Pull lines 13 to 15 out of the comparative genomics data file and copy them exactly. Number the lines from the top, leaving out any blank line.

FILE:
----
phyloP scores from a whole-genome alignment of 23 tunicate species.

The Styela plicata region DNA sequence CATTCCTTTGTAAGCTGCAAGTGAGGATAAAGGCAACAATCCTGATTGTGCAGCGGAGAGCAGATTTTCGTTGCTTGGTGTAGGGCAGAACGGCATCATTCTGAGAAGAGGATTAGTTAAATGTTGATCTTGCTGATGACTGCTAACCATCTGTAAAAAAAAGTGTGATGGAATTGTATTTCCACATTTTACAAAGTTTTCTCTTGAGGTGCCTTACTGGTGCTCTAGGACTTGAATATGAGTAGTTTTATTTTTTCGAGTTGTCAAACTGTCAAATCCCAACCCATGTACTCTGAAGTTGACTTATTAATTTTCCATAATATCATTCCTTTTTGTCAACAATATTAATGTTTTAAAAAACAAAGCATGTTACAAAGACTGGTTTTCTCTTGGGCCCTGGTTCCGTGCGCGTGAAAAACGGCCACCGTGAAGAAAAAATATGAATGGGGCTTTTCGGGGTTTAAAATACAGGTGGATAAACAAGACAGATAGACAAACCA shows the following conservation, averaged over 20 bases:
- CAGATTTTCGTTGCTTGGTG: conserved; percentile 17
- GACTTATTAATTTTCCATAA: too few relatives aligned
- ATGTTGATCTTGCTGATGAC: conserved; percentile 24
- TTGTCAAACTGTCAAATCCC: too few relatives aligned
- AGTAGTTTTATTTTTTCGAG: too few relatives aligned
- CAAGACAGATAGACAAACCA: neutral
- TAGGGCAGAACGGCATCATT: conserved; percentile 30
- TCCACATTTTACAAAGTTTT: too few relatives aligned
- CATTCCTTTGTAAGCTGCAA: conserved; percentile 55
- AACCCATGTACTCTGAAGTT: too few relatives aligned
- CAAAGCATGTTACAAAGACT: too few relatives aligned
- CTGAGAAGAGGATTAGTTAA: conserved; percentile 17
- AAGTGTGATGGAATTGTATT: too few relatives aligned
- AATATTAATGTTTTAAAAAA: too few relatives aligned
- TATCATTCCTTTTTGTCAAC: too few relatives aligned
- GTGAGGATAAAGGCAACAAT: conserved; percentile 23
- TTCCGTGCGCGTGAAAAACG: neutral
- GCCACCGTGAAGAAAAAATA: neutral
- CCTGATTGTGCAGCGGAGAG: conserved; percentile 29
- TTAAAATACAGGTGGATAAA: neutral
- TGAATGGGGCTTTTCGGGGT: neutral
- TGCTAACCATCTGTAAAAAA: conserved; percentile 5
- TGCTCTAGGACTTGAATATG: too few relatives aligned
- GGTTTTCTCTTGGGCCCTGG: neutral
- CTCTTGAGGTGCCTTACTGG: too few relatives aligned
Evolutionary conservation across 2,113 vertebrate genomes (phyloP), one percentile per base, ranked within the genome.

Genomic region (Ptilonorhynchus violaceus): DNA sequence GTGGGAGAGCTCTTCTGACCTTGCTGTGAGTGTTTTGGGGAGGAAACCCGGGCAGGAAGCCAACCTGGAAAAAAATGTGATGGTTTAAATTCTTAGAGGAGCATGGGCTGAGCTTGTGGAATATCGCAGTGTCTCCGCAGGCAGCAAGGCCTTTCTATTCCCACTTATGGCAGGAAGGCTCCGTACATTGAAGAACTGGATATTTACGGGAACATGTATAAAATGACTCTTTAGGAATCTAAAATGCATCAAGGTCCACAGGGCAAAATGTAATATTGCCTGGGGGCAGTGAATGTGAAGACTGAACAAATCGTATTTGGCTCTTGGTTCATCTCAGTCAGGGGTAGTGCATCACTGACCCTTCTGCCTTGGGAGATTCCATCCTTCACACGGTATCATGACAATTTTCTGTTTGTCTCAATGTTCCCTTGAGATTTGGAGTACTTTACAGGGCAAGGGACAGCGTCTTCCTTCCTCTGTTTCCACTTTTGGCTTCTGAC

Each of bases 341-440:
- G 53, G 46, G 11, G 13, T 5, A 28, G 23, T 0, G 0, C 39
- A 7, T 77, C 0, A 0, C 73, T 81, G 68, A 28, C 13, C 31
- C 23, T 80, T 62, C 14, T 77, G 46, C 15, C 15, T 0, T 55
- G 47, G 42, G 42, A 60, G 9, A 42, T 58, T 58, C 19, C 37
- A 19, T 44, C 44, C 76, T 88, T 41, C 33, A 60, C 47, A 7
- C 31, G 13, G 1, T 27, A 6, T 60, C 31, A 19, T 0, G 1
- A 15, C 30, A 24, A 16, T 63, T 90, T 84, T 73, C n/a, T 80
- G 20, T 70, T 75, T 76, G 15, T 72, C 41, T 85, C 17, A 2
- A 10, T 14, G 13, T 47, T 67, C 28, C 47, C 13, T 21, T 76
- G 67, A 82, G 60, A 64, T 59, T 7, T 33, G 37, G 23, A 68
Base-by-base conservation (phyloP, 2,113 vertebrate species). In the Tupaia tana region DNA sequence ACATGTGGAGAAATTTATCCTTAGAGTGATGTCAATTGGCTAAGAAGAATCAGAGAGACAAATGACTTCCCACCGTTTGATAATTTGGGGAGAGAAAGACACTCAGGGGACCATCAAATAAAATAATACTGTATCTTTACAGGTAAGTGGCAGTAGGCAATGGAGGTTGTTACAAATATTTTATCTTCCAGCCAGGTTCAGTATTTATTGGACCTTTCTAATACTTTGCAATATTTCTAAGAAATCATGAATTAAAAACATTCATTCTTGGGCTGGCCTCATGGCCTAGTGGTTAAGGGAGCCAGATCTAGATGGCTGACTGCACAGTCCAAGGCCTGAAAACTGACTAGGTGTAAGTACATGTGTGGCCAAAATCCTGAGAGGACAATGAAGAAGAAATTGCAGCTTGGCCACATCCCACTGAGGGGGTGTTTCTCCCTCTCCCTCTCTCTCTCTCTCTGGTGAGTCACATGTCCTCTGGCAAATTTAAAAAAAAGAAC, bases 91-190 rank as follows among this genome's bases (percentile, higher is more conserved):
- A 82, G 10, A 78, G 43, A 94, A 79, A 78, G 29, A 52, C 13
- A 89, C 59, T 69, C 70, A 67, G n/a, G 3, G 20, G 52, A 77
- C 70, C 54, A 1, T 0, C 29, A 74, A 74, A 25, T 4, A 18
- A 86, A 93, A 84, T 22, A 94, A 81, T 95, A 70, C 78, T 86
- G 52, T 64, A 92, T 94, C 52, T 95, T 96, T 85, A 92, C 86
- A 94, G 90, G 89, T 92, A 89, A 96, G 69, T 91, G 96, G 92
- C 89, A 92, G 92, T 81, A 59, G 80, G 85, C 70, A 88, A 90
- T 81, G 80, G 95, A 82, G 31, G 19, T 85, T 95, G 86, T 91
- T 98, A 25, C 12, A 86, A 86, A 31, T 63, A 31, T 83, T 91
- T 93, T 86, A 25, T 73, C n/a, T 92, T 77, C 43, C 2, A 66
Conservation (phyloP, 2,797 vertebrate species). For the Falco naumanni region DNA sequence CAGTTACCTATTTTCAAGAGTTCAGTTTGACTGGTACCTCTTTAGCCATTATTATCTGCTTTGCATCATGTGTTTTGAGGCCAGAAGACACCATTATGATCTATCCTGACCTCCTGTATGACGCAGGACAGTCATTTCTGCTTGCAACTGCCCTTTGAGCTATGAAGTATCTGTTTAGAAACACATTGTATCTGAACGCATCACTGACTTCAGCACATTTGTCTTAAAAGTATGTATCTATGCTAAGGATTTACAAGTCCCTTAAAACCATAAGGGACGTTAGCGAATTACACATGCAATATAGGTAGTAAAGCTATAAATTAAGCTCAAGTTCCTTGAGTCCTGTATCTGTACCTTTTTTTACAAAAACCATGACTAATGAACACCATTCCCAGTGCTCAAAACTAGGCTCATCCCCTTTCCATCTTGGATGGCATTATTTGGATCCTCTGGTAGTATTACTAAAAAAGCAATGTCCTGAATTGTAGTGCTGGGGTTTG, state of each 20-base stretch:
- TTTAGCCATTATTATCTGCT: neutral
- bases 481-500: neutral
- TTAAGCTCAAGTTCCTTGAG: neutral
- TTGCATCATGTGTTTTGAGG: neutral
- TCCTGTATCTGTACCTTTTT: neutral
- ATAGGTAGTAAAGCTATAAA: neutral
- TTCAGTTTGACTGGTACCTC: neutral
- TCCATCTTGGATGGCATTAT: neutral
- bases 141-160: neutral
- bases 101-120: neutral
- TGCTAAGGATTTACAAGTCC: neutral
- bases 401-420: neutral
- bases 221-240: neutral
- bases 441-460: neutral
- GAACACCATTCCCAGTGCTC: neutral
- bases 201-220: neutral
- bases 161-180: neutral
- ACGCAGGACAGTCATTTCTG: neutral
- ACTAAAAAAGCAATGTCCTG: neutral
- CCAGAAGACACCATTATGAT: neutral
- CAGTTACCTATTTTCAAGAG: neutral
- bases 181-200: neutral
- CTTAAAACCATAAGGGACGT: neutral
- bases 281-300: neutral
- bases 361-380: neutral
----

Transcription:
- CAAAGCATGTTACAAAGACT: too few relatives aligned
- CTGAGAAGAGGATTAGTTAA: conserved; percentile 17
- AAGTGTGATGGAATTGTATT: too few relatives aligned